Shimmer-21-CoverAnna Saves Them All by Seth Dickinson (Shimmer, September 2014): Anyone who knows me knows I’m obsessed with Dickinson’s debut novel, The Traitor Baru Cormorant.  In this short story, Dickinson demonstrates that he is all about the Sophie’s Choice.  A survivor of violence in Kurdistan, the protagonist Anna tries to negotiate with the strange alien aboard her ship.  Nobody on the crew but Anna can stand to talk to it.  The tension builds rapidly in this story, culminating in Anna making a horrific final decision.

 


TheDarkIssue18-220x340And In Our Daughters, We Find a Voice by Cassandra Khaw (The Dark, November 2016): Khaw’s story is a dark, bloody retelling of The Little Mermaid.  It begins with the Prince cooking and devouring the mermaid’s little sisters, babies who had been too young to resemble humans, unlike her.  The Prince “saved” our protagonist, took her into his home, and seeks to have children with her.  This story echoes with the sinister throughout, a deliciously chilling read that culminates in a bloody twist.

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The Greek Gods Book Tag

My friend Rachel @ Paceamorelibri tagged me in this meme, which was created by Zuky @ The Book Bum! I hardly know anyone on here, so I won’t be tagging anyone myself, but feel free to do this if you see it!

ZEUS: KING OF THE GODS – YOUR FAVOURITE BOOK

7821892The Sweep Series by Cate Tiernan: Choosing a single favorite book is really difficult for me. There’s so many different criteria one could go by! In the end, I decided to choose my comfort series, the one that I go to when I just want to sink into a world and not think. Obviously, that’s Harry Potter, but I didn’t want to go with Harry Poter, because, what a formulaic answer! So, I decided to go with my second favorite series: Sweep.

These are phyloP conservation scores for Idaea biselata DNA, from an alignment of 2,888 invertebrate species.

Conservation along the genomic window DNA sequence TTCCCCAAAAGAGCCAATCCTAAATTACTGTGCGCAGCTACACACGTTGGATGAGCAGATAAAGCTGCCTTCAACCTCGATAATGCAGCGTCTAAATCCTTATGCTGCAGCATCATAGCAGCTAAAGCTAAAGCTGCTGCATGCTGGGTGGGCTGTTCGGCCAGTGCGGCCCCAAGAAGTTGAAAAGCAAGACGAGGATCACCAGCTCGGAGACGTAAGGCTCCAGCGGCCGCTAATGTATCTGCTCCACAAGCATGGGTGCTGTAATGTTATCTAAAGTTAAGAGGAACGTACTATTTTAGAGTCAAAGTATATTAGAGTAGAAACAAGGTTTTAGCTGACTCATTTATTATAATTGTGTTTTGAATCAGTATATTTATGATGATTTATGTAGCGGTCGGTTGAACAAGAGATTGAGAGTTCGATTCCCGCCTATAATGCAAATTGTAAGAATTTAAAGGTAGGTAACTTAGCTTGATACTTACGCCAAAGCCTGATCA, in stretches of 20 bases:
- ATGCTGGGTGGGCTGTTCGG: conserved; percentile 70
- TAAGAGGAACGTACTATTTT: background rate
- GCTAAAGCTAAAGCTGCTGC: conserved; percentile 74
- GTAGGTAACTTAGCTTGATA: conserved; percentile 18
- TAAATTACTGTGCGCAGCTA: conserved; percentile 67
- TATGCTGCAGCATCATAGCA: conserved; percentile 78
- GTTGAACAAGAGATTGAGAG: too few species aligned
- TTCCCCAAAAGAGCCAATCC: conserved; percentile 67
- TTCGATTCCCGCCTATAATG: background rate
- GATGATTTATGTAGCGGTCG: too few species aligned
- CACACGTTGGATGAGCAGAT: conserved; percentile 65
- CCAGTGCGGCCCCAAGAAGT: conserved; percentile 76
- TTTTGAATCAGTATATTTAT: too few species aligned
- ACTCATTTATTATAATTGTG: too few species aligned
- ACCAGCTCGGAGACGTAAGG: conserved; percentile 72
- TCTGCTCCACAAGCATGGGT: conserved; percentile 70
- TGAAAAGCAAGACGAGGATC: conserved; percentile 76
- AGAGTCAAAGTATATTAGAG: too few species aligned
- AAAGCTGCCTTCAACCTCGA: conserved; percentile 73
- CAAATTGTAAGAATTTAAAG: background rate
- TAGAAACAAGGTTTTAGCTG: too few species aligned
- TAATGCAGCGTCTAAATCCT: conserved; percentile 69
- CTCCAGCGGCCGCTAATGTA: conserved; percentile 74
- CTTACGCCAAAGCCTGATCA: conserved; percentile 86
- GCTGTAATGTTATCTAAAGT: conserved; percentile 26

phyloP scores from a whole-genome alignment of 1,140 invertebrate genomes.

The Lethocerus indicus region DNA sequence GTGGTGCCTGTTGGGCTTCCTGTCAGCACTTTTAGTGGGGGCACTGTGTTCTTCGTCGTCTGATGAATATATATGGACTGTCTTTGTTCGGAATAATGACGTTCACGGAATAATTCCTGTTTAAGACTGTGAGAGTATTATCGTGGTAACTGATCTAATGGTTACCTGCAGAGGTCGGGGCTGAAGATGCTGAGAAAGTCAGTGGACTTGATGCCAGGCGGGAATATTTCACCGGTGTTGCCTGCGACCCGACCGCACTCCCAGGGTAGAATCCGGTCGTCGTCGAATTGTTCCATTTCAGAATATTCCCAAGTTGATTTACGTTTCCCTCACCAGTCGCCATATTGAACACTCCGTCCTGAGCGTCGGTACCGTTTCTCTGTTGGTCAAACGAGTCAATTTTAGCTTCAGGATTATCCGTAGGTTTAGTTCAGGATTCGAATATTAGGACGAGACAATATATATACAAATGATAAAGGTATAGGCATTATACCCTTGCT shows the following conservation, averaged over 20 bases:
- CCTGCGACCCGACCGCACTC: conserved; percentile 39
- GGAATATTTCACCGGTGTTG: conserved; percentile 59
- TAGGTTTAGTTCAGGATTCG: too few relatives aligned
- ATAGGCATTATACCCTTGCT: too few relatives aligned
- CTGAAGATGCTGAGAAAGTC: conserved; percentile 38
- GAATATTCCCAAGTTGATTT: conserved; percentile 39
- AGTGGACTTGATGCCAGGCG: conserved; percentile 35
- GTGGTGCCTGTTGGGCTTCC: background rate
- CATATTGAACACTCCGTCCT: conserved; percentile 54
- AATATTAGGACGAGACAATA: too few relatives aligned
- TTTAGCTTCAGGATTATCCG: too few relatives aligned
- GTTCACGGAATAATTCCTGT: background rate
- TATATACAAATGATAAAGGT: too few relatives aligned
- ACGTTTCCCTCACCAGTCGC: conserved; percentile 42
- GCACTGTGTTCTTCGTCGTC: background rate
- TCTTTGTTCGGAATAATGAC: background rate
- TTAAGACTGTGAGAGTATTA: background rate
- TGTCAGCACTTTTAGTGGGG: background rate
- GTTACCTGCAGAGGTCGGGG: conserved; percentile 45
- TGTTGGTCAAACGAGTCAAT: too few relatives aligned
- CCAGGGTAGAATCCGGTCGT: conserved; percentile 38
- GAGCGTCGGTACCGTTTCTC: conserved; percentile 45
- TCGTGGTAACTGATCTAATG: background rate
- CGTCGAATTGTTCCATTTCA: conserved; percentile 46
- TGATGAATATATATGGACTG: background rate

Sweep is a weirdly obscure YA series of fourteen very short books about a teenage girl coming into her powers and heritage as a Wiccan. This isn’t your every day Wicca, obviously – Tiernan really, really embellishes (our heroine shapeshifts at one point) but somehow maintains realism by including many factual elements of Wicca.

Why do I love this series so much? I’m not sure. It probably helps that I started reading it at twelve years old, at the height of my burgeoning obsession with magic and witches and all things supernatural. I mean, I’m still tangentially obsessed with Wicca to this day – I have two books on it on my bookshelf! So, clearly, the Wicca element was definitely a significant factor.

Otherwise…I’m not sure I can put it into words. The books are…cozy, in a way. Most of them take place in the small upstate New York town of Widow’s Vale and revolve around Morgan as she discovers her powers and heritage. There’s teen drama, instalove, a love triangle (of sorts), but there’s also some cool subversion of those tropes. There’s road trips and theological discussions and battles between good and evil…there’s a lot.  I’m not sure I’m doing a great job selling these books, and I don’t even know if I would love them as much if I read them today and not as a kid.  All I know is they’ve been sitting on my shelves for years, and I reach for them whenever I need to sink into something familiar.

HERA: QUEEN OF THE GODS – A BADASS FEMALE CHARACTER

11388429When the Sea is Rising Red & House of Sand and Secrets by Cat Hellisen: Felicita Pelim comes from wealth and privilege – but when her best friend commits suicide to escape an arranged marriage, Felicita decides to trade privilege for freedom. She takes to the streets, joins up with a gang, and gets caught up in a plot to destroy the city. In the first book, Felicita isn’t badass so much as resilient, but in the second book, after her marriage and move to another city, her prowess grows.  She is every bit a lady, with all the selfishness and pride and willfulness that comes with growing up privileged, but she’s also compassionate, sharp, and snarky as hell.  In a city where her family name means little, Felicita fights fiercely to bring justice to members of an oppressed caste who are being murdered and whose human rights are soon to be stripped.

JANUS: GOD OF BEGINNINGS – YOUR FAVOURITE DEBUT(S)

6437061The Hundred Thousand Kingdoms by N.K. Jemisin: This was Jemisin’s debut as well as my introduction to her. I remember picking this book up at a time when I was just so, so tired of all the generic white male fantasy being recommended to me. I don’t recall how I stumbled upon Jemisin’s book, but I do remember reading that it was unusual in many ways for a fantasy novel, particularly a debut. I loved it completely – it was a totally original world, and the narrative style – though not everyone’s piece of cake – was fantastic. In this book Jemisin explored Gods and creation myths all though the first-person perspective of a young black woman, and it was mind-blowing.

ATHENA: GODDESS OF WISDOM – YOUR FAVOURITE NON-FICTION BOOK